National Champions Hall of Honor
January 25, 2014
University of North Carolina Women’s
35 Years of Excellence and Counting
The UNC women’s soccer team began as a club team established by students looking for high level competition. In 1977, they petitioned UNC Athletic Director Bill Cobey to take the club to the varsity level. Cobey asked Anson Dorrance, then the UNC men’s soccer coach, to assess the club’s ability to transition to varsity status. Dorrance was impressed by the team, then coached by Mike Byers, and recommended that the school form a varsity women’s soccer team. Cobey agreed and hired Dorrance as head coach, with Byers as an assistant, for the 1978 season. That year, the Tar Heels played essentially a club schedule, including games against high school teams. However, in 1979, the Association for Intercollegiate Athletics for Women, at the prompting of Dorrance and University of Colorado coach, Chris Lidstone, established a national women’s soccer program. At the time, UNC had the only varsity women’s soccer team in the Southeast and this allowed Dorrance to recruit the top talent in the region.
In 1981, he recruited one of the most talented freshman squads in the history of women’s soccer. Eight of those recruits won starting positions and took the team to the first, and only, AIAW national championship. This group would set the tone for Tar Heels soccer down through its history. As Dorrance recalls, “These were true pioneers. They were given nothing. They were accustomed to taking things and so they weren’t as genteel as the sort of young ladies we can recruit now…They were the sort of girls who would go downtown, burn it to the ground. But then, they were on time for every single practice and in practice they worked themselves until they were bleeding and throwing up. They had a tremendous commitment to victory and to personal athletic excellence. And for that I admired them because they were a tremendous group. And even though, off the field, I think they all hated each other, once the game began, there was a collective fury that just intimidated everyone they played.” (Wikipedia)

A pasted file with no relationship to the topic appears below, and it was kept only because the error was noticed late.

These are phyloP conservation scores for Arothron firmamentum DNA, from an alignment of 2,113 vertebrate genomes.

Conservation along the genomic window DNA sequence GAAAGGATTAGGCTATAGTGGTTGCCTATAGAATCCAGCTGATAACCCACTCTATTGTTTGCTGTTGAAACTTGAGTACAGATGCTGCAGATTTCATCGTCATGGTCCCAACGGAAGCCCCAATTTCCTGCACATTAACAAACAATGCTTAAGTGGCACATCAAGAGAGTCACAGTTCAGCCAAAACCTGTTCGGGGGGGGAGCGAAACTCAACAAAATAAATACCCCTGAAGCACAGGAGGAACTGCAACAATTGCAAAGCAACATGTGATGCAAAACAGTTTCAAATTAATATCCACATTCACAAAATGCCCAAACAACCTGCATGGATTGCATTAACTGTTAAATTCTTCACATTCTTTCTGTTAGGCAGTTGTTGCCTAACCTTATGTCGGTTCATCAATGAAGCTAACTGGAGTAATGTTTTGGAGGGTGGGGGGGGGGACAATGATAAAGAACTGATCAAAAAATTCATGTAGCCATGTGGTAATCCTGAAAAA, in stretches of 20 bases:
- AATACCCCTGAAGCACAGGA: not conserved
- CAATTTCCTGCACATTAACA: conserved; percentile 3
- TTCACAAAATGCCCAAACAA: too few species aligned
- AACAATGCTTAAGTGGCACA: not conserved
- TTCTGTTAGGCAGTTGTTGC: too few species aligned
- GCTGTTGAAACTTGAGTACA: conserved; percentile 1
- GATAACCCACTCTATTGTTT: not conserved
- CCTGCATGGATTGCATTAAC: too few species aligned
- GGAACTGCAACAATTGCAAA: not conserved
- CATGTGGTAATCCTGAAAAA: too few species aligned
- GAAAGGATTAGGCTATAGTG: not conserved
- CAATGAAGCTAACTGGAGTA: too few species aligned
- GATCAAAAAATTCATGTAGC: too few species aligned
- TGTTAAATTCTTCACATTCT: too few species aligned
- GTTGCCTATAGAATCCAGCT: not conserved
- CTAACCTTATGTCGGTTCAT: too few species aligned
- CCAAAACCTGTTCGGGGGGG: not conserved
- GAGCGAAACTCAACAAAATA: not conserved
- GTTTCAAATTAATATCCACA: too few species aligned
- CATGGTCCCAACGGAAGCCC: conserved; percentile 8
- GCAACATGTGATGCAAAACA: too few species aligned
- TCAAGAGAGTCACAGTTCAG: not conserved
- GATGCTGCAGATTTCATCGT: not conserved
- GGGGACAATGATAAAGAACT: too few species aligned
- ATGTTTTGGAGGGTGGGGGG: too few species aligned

Building on that competitive drive, the Tar Heels went on to win the first three NCAA championships and dominated the sport for years to come. They won their 21st NCAA women’s soccer national championship in 2012. Seven players have been Hermann Trophy winners (National Player of the Year). Mia Hamm and Cindy Parlow won the award twice.
Through the 2013 season, the collective won-lost record over 35 years is 763-54-29. Through the 2013 season, the Tar Heels are 324-23-10 when playing at home.
|2004||20-1-2||9-0-0||Runner Up||Third Round|